Cheque is in the mail, Sneyd tells Tay council
By GISELE WINTON SARVIS Midland Free Press November 21 2012
TAY TOWNSHIP — The cheque is in the mail. So says Skyline Investment’s chief executive officer Michael Sneyd, who appeared before Tay Township council on Nov. 14 regarding Skyline’s outstanding balance with the township.
“Our records show $43,800 remains outstanding,” said Sneyd. “Within a couple of days we will be sending out the $40,000 that we owe.
“It took time to secure financing. We’ve been working on it for the past eight months. The good news is I signed papers today. Closing should happen Friday. I can’t wait to get current on our accounts,” he said.
Mayor Scott Warnock asked, “One way or another we are getting paid?”
Sneyd responded, “Yes.”
Tay councillor Rick Black asked, “Why didn’t you pay us before?”
Sneyd responded by saying, “It’s all buckets.” He explained that money is available but was in other buckets.
He added that other organizations have also been asked to be patient and that in hindsight he would have come in and formally asked for an extension to make the payment.
Fortunately, said Sneyd, financing is becoming available for the Port McNicoll development project. Valued at an estimated $1.7 billion, the mixed-use development includes about 1,400 new homes and a marina along the 11 kilometres of Georgian Bay waterfront owned by Skyline. The company also owns Horseshoe Resort.
“Our corporate credit is strong. We have very strong sponsorship,” Sneyd said.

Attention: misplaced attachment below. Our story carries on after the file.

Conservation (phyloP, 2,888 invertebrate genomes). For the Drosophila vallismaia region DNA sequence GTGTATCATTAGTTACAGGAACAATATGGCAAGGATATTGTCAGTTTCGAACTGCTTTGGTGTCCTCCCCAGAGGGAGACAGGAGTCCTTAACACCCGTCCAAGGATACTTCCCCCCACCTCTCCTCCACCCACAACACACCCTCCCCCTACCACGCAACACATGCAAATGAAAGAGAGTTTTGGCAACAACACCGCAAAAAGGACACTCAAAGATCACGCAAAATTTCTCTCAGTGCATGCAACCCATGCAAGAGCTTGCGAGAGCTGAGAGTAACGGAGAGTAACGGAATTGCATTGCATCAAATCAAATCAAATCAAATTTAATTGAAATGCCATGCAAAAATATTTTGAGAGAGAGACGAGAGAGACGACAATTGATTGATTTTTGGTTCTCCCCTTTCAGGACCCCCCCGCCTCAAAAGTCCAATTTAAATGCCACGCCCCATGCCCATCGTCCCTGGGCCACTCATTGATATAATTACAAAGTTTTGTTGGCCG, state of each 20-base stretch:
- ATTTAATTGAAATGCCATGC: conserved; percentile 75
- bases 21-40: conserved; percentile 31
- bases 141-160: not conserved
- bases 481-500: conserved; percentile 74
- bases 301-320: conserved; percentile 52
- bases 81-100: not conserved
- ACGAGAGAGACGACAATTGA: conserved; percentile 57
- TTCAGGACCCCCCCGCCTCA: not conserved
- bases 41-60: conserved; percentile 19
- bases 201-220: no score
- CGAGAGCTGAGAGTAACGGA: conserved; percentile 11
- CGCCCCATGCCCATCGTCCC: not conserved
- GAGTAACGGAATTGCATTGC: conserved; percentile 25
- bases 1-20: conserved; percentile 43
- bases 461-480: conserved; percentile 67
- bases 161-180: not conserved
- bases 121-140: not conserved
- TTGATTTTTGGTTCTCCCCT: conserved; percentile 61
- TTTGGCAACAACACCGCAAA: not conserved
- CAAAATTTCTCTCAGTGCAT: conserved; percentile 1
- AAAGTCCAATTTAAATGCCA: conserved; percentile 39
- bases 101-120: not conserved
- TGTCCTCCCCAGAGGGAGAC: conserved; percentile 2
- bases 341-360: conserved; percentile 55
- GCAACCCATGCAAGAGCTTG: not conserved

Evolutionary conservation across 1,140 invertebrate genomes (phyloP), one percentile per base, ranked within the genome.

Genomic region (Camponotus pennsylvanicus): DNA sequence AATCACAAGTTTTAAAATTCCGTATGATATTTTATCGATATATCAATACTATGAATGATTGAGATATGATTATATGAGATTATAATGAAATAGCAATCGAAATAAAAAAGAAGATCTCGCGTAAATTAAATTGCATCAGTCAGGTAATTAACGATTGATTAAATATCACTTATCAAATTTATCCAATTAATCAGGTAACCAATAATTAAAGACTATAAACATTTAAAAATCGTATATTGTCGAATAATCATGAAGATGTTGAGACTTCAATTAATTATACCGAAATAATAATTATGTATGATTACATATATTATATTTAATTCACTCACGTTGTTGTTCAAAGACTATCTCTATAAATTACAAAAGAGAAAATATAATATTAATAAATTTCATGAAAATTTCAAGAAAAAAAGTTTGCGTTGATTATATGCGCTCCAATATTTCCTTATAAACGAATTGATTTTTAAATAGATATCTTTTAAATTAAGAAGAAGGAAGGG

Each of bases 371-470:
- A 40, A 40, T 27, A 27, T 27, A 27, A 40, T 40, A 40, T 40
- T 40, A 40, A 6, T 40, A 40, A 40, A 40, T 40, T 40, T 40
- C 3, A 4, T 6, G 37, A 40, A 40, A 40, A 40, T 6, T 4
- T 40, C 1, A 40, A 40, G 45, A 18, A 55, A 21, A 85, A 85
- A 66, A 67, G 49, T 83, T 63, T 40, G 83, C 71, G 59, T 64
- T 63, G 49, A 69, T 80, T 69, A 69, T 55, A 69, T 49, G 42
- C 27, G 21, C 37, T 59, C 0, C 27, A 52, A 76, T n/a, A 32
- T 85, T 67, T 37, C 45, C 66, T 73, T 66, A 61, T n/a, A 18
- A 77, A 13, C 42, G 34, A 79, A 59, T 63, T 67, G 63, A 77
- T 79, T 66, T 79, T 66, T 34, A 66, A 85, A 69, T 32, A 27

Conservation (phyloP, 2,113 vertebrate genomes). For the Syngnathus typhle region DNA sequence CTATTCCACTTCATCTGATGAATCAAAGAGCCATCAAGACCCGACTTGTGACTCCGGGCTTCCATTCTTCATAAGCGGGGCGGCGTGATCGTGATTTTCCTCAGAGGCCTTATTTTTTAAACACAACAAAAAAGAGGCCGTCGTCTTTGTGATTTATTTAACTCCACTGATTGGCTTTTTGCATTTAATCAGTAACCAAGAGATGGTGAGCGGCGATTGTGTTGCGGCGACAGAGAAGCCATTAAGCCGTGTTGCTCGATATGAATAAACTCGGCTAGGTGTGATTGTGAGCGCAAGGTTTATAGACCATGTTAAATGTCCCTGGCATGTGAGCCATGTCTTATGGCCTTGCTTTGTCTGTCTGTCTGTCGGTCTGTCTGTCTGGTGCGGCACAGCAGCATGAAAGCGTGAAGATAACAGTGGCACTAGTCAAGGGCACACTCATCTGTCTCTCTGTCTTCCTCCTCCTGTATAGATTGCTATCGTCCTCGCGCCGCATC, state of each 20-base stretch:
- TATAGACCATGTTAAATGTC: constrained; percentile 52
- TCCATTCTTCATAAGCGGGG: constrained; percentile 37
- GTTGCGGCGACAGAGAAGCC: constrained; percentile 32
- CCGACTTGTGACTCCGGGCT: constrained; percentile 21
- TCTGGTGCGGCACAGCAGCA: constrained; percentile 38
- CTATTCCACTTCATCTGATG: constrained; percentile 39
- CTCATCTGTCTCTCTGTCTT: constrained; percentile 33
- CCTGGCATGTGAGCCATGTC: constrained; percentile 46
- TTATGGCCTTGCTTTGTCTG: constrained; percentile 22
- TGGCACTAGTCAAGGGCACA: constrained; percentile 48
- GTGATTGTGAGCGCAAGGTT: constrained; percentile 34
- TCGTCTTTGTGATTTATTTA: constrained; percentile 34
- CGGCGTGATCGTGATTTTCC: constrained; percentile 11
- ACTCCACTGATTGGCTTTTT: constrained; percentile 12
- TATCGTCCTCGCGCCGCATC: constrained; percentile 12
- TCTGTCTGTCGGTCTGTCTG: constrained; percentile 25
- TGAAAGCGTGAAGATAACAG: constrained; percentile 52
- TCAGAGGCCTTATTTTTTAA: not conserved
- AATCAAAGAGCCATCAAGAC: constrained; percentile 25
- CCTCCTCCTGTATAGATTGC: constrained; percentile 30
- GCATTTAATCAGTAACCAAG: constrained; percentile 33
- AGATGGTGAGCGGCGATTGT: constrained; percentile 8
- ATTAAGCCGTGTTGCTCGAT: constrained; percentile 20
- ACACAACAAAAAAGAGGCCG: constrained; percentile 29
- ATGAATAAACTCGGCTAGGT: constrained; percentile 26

“My team is working flat out to make Port McNicoll a success. We will have some announcements over the next couple of weeks,” Sneyd said.
At the Sept. 12 council meeting, councillors discussed the possibility of stopping work with Skyline when the director of planning and development brought forward the issue of arrears of “$50,000” dating back to December.
Mara Burton said for any other company that debt would halt further business with the township.
But Bill Rawson, deputy mayor, said this amount was “minor” for a company like Skyline and council decided to invite Sneyd to council. He was not available for the October meeting.
The debt was incurred through the township’s consulting partners’ work on behalf of the township with regard to Skyline’s Port McNicoll development.
Skyline’s chairman and president Gil Blutrich funded the return of the S.S. Keewatin ship from its former home in Michigan to the Port McNicoll dock, which cost about $2 million. The ship is a tourist draw that is the focal point of Skyline’s development.
Four of the railcars that formed the Ossawippi Express railcar restaurant along the waterfront in Orillia were supposed to join the ship in June. This move was delayed as asbestos was found in the undercarriage of the cars in July and had to be removed.
Skyline then had until Oct. 31 to move the cars, but requested an extension from the City of Orillia, citing more work was needed on both the cars and the Port McNicoll site.
The deadline is now Dec. 14 to move the cars from Orillia.